HomeU.S. Dollar Liquidity vs. Vaccination Rate – Which One Will Impact the Economy the Most?

U.S. Dollar Liquidity vs. Vaccination Rate – Which One Will Impact the Economy the Most?

The FX market is at a cross point. With one trading month already behind us, the U.S. dollar is surging across the board. EURUSD, AUDUSD, USDJPY – they all suffer from the same thing, a higher greenback. The surprise comes from the fact that every investment house predicted a lower U.S. dollar for 2021. So far, that is not the case, as the reflation theme continues without the dollar weakening. 

This week, the quarterly refunding report from the U.S. Treasury Department revised the debt issuance calendar. More precisely, the TGA or Treasury General Account will decrease significantly, meaning that more American dollars are coming to the market. The net effect would be a move lower in the greenback, so a higher EURUSD, AUDUSD, GBPUSD, and a lower USDJPY, and so on.

However, one thing is missing from the overall puzzle – the impact of vaccines on the pandemic and the economic recovery.

Dollar Sharply Higher Since Biden Took Office

The cross point I was mentioning at the start of this article is that traders face a difficult decision. Those believing that the dollar will react to the rise in liquidity, will likely favor a reversal in the USD pairs. On the other hand, some voices argue that the economic impact of the higher vaccination rate in America will create a huge gap between the American economic growth and the rest of the world. As such, the dollar will reflect the new economic reality and will continue to rise with the improvement in the economy.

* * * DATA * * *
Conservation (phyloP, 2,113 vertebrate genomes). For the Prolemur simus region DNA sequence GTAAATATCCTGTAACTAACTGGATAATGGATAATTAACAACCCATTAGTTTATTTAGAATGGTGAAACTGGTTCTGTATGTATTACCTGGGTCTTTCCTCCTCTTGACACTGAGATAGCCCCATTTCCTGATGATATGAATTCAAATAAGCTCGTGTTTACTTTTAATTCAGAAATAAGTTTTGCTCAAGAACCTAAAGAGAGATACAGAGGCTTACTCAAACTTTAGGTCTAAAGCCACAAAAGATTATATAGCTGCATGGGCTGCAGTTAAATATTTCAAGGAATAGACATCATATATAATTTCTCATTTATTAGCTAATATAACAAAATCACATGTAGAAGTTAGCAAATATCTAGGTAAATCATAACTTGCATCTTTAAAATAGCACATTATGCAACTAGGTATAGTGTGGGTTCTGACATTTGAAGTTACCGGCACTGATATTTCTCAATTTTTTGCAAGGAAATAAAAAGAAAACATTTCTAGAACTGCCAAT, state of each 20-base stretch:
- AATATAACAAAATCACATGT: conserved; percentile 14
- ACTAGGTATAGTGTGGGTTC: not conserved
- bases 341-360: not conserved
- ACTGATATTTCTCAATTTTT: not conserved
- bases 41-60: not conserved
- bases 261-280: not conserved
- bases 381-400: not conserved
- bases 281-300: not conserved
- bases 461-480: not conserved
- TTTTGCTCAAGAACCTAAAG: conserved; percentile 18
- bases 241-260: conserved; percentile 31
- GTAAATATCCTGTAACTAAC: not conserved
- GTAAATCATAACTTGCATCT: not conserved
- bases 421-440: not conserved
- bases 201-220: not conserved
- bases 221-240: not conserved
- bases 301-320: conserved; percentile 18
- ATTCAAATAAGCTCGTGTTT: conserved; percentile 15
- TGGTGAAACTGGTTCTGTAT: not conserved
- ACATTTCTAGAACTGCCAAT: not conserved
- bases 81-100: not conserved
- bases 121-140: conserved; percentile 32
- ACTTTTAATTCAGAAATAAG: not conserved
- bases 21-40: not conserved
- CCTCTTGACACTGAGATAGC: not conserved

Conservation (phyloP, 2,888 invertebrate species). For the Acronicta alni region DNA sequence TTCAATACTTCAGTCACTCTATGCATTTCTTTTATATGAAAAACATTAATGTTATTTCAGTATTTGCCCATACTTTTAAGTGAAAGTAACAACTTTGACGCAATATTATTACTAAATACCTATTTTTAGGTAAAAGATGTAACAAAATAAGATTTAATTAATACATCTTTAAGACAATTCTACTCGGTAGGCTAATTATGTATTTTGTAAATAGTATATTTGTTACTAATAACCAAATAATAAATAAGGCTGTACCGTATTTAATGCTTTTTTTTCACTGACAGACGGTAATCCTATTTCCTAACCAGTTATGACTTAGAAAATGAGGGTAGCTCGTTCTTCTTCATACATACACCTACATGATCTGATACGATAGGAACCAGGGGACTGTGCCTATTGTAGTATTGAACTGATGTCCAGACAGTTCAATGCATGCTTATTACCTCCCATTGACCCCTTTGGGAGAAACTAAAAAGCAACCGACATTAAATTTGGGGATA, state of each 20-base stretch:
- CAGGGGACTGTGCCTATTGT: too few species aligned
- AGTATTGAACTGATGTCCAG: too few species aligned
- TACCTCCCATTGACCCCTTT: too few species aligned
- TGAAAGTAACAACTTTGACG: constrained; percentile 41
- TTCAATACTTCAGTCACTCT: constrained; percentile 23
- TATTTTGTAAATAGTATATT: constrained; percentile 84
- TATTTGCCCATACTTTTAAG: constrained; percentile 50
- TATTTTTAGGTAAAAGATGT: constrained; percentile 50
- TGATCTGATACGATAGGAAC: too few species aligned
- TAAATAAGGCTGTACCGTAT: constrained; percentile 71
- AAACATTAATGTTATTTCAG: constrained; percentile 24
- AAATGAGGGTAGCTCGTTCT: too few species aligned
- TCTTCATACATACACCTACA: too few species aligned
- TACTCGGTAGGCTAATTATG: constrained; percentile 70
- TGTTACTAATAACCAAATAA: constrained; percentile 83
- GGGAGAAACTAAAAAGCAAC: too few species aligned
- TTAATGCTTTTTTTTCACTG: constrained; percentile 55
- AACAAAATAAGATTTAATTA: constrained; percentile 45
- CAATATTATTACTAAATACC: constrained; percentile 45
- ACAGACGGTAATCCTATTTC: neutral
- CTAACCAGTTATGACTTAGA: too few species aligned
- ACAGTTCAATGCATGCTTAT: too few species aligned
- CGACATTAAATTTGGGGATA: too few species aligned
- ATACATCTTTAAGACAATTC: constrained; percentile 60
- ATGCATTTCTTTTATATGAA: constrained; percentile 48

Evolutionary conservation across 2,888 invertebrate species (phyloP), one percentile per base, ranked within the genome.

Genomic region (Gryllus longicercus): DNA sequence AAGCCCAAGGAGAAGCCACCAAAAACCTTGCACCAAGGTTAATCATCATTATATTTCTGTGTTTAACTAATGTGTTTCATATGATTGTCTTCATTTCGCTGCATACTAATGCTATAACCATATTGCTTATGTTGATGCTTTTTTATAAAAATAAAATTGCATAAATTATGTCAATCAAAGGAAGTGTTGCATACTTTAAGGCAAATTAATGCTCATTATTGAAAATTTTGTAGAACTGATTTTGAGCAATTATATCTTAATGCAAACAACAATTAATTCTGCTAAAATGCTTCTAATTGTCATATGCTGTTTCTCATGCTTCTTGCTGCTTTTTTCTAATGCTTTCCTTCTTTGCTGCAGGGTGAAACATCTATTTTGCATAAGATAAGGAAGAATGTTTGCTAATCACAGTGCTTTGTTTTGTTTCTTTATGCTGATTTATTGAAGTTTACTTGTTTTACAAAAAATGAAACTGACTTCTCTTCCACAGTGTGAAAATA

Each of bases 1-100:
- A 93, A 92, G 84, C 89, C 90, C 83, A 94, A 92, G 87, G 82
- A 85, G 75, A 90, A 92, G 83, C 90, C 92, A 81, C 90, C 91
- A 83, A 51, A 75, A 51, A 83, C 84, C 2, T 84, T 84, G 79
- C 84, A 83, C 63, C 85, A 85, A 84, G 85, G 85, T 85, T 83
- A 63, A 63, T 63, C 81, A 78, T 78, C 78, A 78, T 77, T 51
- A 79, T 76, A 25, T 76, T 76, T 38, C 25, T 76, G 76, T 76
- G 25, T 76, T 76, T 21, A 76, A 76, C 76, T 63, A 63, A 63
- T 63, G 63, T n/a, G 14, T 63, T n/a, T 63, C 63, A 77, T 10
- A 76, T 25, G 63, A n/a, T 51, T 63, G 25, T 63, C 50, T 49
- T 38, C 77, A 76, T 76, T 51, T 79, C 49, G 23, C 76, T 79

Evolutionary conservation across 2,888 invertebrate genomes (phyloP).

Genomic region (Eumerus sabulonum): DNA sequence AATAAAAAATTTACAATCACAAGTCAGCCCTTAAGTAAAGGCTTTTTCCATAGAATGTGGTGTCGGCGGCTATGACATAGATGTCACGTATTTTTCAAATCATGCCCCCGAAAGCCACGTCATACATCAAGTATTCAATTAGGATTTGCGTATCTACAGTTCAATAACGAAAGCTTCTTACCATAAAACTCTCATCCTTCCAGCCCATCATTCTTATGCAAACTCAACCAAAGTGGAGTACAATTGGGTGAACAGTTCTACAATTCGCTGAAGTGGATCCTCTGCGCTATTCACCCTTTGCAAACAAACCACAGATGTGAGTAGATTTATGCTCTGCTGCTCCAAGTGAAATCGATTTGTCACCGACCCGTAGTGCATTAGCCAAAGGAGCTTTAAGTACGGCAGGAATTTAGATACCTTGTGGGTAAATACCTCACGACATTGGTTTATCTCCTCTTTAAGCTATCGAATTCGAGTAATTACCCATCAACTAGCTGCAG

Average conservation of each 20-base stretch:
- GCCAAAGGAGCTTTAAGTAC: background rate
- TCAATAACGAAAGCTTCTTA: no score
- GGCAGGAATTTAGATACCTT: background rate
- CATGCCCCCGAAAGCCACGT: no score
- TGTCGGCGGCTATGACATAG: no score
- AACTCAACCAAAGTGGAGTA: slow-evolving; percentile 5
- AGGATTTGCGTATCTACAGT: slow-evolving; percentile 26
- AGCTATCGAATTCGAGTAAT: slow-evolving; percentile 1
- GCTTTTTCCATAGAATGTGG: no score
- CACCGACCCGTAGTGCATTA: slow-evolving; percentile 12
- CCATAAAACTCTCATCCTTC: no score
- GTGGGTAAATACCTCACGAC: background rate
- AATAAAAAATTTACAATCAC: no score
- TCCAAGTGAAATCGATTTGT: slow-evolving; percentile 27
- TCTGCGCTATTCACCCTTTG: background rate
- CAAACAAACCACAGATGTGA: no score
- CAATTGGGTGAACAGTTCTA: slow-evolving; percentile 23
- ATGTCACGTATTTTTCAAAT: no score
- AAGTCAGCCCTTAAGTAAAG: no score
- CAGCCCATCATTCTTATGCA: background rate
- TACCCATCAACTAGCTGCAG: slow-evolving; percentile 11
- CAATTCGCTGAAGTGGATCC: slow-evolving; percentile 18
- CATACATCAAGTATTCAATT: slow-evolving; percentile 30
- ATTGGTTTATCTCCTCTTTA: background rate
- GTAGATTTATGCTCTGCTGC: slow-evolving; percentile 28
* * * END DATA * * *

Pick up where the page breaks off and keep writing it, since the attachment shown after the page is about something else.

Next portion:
Another strange thing happened yesterday. The dollar was sharply higher at the start of the North American session against both G10 currencies and emerging markets currencies. At the same time, the stock market kept climbing, suggesting strong risk sentiment. Furthermore, there was no support from rate differentials, as, for example, the five-year rates were more volatile outside the U.S.

Everything above suggests a dollar at a cross point, stretching traders by the day. To complicate things further, the dollar is sharply higher since Biden took office. Could it be that the dollar declined in hopes of Trump winning, and once the market realized the opposite, the dollar turned? Also, could it be that higher stocks and the higher dollar is not an impossible concept these days? At this point, we should not discount any scenario.

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